A small history of early theatre palaces in the United States which includes the Historic Hanford Fox Theatre, one of the few remaining still in operation and fully restored to its 1929 elegance.
No buildings in America have been, collectively, as audaciously romantic, blatantly derivative, and wonderfully original as the movie palaces. The majority of these palaces were built during the years between World War I and the Great Depression. Nationwide, even the smallest towns could boast regally outfitted movie houses. The theaters ranged in style from bewilderingly eclectic to near-perfect replicas of the finest royal palaces of Europe and the Orient. The patrons were not always aware of the decorations' origins, but they flocked to see whatever spectacular arrangements the palaces architects dreamed up.
Moviegoers in the 30's and 40's were able to witness happenings from all over the world. Lacking the immediacy of television and radio in it's infancy, the significance of the movie palace is difficult to appreciate. More than just the primary source of entertainment, the theaters were the local gathering spots, the centers of downtown night life. Integrating all classes and levels of society. The movies provided a release for the increasing pressures of a world growing more hectic by the day. A ticket to a show was a passport to lives and cultures otherwise beyond reach. No form of entertainment had ever been as accessible or as popular.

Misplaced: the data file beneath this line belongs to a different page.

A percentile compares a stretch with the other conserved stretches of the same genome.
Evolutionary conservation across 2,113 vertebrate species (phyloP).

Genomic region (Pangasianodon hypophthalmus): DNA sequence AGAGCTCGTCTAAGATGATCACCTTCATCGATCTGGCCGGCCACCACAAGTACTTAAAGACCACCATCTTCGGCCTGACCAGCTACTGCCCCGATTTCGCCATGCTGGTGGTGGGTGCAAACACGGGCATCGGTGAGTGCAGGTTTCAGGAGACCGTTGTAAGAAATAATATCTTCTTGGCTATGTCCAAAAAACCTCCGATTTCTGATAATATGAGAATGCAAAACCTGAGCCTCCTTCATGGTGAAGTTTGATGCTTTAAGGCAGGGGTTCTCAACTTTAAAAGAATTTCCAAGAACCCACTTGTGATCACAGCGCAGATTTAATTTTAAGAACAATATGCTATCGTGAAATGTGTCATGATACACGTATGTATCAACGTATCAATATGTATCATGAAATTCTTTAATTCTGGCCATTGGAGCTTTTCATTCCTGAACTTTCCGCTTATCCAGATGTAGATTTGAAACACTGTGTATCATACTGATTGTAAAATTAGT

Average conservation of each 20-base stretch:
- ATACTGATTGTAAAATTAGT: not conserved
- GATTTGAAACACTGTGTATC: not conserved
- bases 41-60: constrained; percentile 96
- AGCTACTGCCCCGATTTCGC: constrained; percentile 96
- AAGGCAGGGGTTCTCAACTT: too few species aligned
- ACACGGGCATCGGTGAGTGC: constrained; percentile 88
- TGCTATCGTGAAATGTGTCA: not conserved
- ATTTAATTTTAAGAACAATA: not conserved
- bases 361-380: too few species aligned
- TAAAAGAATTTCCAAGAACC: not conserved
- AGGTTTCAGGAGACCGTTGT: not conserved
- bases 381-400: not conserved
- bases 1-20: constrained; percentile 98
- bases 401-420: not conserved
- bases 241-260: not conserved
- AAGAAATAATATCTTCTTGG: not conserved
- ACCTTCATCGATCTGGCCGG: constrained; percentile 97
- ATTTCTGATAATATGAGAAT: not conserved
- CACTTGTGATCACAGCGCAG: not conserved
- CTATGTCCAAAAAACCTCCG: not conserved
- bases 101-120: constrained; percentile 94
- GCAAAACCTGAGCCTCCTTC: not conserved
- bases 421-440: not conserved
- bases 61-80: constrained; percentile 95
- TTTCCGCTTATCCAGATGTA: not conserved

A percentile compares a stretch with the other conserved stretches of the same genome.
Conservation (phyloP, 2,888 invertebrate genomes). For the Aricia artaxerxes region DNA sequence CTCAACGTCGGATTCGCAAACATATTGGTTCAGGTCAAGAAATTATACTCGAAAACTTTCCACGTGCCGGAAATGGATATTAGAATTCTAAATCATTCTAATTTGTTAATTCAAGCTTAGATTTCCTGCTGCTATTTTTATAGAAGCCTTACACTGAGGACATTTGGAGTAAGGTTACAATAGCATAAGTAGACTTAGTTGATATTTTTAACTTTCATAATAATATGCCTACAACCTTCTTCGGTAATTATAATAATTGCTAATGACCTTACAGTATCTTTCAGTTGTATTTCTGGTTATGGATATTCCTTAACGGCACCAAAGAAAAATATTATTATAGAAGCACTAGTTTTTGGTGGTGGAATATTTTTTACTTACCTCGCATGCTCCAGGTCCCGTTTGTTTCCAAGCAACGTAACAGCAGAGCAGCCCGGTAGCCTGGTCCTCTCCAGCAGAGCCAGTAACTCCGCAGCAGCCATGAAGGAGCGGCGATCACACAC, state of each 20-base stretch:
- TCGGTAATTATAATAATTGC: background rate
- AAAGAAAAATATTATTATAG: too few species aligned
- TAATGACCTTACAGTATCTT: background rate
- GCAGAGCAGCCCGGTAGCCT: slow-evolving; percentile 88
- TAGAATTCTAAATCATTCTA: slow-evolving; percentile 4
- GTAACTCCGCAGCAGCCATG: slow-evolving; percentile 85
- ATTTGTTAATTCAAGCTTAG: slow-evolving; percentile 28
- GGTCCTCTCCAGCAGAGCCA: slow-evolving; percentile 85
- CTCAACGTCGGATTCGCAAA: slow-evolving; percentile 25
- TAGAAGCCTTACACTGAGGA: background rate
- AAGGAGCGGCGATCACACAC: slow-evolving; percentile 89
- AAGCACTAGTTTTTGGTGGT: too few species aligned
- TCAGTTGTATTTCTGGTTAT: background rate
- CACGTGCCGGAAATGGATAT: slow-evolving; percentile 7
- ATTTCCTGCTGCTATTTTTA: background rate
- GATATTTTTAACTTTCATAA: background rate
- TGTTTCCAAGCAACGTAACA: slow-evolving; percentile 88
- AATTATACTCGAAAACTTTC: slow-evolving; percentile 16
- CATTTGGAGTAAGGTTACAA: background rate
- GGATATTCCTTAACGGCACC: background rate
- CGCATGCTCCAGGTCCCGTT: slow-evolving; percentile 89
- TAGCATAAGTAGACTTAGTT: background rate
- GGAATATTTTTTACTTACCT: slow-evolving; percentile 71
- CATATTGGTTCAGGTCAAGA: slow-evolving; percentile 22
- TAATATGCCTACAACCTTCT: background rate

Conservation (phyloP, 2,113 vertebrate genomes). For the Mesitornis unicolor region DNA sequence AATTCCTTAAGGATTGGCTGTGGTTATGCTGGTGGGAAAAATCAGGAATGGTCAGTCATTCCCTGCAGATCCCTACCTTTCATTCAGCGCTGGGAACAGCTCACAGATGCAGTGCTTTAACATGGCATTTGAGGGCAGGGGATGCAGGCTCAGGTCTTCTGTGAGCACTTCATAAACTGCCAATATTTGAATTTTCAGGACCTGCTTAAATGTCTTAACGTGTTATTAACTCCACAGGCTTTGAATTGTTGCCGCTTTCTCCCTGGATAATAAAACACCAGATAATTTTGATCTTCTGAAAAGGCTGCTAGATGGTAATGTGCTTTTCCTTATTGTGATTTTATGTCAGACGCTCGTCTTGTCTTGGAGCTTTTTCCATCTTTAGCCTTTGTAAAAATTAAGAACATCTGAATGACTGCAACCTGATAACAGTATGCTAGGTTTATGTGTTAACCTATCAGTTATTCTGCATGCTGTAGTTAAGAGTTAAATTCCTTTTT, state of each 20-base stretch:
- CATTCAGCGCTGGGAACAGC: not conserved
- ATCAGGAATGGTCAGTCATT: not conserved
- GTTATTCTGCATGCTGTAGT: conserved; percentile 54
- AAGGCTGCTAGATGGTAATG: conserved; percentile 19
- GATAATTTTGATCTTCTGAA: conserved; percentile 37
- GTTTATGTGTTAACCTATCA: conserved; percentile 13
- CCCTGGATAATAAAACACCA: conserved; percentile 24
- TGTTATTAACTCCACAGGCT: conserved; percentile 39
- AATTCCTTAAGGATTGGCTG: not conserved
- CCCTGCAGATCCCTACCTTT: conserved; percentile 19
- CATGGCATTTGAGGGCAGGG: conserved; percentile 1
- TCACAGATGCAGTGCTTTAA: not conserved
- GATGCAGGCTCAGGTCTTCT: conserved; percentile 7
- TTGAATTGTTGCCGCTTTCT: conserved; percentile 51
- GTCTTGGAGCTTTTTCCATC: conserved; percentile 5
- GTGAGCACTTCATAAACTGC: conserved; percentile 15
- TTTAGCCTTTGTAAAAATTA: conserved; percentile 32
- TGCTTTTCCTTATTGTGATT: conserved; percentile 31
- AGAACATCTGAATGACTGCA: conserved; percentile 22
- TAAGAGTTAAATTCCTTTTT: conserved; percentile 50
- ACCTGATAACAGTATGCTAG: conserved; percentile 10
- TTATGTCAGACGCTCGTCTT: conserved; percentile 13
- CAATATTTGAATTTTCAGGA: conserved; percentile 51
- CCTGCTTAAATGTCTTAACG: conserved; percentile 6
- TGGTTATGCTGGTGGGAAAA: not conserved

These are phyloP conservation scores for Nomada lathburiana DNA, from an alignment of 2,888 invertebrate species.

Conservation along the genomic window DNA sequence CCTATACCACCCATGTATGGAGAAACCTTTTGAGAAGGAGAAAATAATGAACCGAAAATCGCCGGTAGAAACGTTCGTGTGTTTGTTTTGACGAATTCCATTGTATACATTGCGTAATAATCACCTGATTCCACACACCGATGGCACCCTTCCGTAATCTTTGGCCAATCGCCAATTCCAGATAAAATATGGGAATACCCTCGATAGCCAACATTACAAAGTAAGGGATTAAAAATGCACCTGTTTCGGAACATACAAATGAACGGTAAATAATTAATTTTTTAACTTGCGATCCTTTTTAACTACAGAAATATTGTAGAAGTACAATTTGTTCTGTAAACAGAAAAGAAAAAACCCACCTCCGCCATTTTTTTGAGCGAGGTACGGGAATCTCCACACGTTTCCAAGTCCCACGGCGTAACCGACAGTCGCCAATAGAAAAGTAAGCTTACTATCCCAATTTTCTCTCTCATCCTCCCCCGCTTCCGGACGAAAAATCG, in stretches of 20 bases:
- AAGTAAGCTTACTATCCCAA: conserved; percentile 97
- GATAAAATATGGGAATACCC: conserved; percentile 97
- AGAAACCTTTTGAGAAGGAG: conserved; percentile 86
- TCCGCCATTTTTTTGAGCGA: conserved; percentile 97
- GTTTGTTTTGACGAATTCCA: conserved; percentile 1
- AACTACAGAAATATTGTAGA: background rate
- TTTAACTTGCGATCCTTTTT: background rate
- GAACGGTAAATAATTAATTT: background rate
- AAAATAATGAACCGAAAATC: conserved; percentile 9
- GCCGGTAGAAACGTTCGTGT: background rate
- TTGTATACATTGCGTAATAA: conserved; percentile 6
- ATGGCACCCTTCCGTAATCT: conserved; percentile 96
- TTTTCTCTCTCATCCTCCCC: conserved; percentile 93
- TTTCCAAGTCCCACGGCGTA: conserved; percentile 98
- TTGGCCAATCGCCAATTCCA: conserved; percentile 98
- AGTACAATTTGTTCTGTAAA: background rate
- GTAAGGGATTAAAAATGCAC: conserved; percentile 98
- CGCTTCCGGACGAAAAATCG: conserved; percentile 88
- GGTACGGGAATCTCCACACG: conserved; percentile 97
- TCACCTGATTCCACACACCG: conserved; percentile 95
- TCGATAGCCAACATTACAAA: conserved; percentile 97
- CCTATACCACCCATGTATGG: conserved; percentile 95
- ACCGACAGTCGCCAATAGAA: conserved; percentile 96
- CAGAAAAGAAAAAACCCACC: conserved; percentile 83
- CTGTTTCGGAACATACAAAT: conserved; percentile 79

Even in Hanford, front page coverage of the December 1929 Grand Opening of The Fox dominated the Christmas holiday news. Built by William Fox of Fox Theaters in 1929, and one of 900+ across the United States, the Hanford Fox Theatre is designed as an atmospheric theatre. This type of theatre, as opposed to the ornate or art deco style, is designed to create the illusion of being located in a romantic far-off place. The locale is a Spanish courtyard, complete with twinkling stars and crescent moon in a dark night sky. There are tile covered buildings with lighted windows, balconies and turrets, silhouetted and backlighted by the glow of a village beyond. In the shadows rise mountains covered with cypress and palm trees. Greco-Roman columns support the proscenium. Further back are Mediteranian and Spanish renaissance influences, but the over all decor is Mission Revival. Very eclectic, yet appropriate
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